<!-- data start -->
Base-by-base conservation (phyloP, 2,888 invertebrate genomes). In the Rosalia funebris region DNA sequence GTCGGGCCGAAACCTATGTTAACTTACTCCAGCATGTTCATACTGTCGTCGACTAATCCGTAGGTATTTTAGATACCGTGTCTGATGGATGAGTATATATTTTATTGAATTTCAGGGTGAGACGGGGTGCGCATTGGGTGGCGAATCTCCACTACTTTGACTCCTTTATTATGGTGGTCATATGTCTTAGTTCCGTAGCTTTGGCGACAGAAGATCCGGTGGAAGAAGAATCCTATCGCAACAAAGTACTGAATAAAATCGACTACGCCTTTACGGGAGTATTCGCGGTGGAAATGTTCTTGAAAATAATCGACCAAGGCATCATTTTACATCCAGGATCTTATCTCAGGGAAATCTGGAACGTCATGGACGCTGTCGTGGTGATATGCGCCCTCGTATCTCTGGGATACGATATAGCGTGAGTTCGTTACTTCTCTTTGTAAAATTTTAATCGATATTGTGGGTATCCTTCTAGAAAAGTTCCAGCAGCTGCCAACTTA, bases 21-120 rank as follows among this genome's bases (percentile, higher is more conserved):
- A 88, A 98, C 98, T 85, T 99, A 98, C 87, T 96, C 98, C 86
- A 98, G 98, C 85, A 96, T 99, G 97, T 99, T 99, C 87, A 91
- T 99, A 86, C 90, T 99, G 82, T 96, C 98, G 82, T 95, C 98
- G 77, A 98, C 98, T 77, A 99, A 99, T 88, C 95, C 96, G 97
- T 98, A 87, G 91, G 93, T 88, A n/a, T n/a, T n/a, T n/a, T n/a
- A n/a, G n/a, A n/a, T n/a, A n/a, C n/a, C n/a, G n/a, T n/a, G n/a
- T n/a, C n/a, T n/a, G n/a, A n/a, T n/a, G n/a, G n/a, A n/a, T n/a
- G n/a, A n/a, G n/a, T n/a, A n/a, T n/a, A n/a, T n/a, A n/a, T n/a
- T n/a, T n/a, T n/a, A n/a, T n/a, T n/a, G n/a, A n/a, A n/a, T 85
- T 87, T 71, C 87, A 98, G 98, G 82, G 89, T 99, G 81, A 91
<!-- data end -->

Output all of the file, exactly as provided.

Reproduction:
Base-by-base conservation (phyloP, 2,888 invertebrate genomes). In the Rosalia funebris region DNA sequence GTCGGGCCGAAACCTATGTTAACTTACTCCAGCATGTTCATACTGTCGTCGACTAATCCGTAGGTATTTTAGATACCGTGTCTGATGGATGAGTATATATTTTATTGAATTTCAGGGTGAGACGGGGTGCGCATTGGGTGGCGAATCTCCACTACTTTGACTCCTTTATTATGGTGGTCATATGTCTTAGTTCCGTAGCTTTGGCGACAGAAGATCCGGTGGAAGAAGAATCCTATCGCAACAAAGTACTGAATAAAATCGACTACGCCTTTACGGGAGTATTCGCGGTGGAAATGTTCTTGAAAATAATCGACCAAGGCATCATTTTACATCCAGGATCTTATCTCAGGGAAATCTGGAACGTCATGGACGCTGTCGTGGTGATATGCGCCCTCGTATCTCTGGGATACGATATAGCGTGAGTTCGTTACTTCTCTTTGTAAAATTTTAATCGATATTGTGGGTATCCTTCTAGAAAAGTTCCAGCAGCTGCCAACTTA, bases 21-120 rank as follows among this genome's bases (percentile, higher is more conserved):
- A 88, A 98, C 98, T 85, T 99, A 98, C 87, T 96, C 98, C 86
- A 98, G 98, C 85, A 96, T 99, G 97, T 99, T 99, C 87, A 91
- T 99, A 86, C 90, T 99, G 82, T 96, C 98, G 82, T 95, C 98
- G 77, A 98, C 98, T 77, A 99, A 99, T 88, C 95, C 96, G 97
- T 98, A 87, G 91, G 93, T 88, A n/a, T n/a, T n/a, T n/a, T n/a
- A n/a, G n/a, A n/a, T n/a, A n/a, C n/a, C n/a, G n/a, T n/a, G n/a
- T n/a, C n/a, T n/a, G n/a, A n/a, T n/a, G n/a, G n/a, A n/a, T n/a
- G n/a, A n/a, G n/a, T n/a, A n/a, T n/a, A n/a, T n/a, A n/a, T n/a
- T n/a, T n/a, T n/a, A n/a, T n/a, T n/a, G n/a, A n/a, A n/a, T 85
- T 87, T 71, C 87, A 98, G 98, G 82, G 89, T 99, G 81, A 91